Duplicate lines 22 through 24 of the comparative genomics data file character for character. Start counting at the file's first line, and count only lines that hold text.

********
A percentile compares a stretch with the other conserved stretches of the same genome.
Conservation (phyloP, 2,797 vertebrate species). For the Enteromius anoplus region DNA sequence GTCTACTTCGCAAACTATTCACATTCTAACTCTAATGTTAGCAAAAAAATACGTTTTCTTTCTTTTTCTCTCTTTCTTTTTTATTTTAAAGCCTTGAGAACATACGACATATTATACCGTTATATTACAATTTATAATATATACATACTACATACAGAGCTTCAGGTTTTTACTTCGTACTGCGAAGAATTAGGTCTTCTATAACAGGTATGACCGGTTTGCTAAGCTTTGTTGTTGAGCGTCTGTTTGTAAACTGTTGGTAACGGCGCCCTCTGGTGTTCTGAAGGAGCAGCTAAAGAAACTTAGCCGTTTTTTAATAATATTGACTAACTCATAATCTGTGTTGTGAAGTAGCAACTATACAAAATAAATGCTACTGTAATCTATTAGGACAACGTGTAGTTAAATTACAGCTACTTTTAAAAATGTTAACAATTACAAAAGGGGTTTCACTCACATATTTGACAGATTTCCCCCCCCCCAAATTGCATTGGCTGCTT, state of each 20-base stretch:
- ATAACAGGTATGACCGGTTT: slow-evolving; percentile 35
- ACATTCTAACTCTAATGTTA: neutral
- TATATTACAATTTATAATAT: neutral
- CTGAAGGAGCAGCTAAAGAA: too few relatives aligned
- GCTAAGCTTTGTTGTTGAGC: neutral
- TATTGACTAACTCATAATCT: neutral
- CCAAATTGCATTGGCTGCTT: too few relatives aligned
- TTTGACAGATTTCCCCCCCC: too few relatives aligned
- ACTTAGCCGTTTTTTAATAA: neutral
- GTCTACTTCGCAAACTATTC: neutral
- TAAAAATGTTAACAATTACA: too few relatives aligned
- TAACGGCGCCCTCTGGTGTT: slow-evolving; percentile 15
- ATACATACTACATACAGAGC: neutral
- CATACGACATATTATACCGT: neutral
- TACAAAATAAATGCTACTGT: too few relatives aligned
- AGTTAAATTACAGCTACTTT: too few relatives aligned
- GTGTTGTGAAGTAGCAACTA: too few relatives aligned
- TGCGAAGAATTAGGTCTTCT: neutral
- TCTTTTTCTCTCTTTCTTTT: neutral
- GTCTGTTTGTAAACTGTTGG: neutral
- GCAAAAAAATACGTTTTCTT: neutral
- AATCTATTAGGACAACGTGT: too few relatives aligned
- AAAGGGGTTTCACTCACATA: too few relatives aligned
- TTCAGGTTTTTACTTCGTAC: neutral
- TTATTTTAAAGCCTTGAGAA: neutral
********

- GTCTGTTTGTAAACTGTTGG: neutral
- GCAAAAAAATACGTTTTCTT: neutral
- AATCTATTAGGACAACGTGT: too few relatives aligned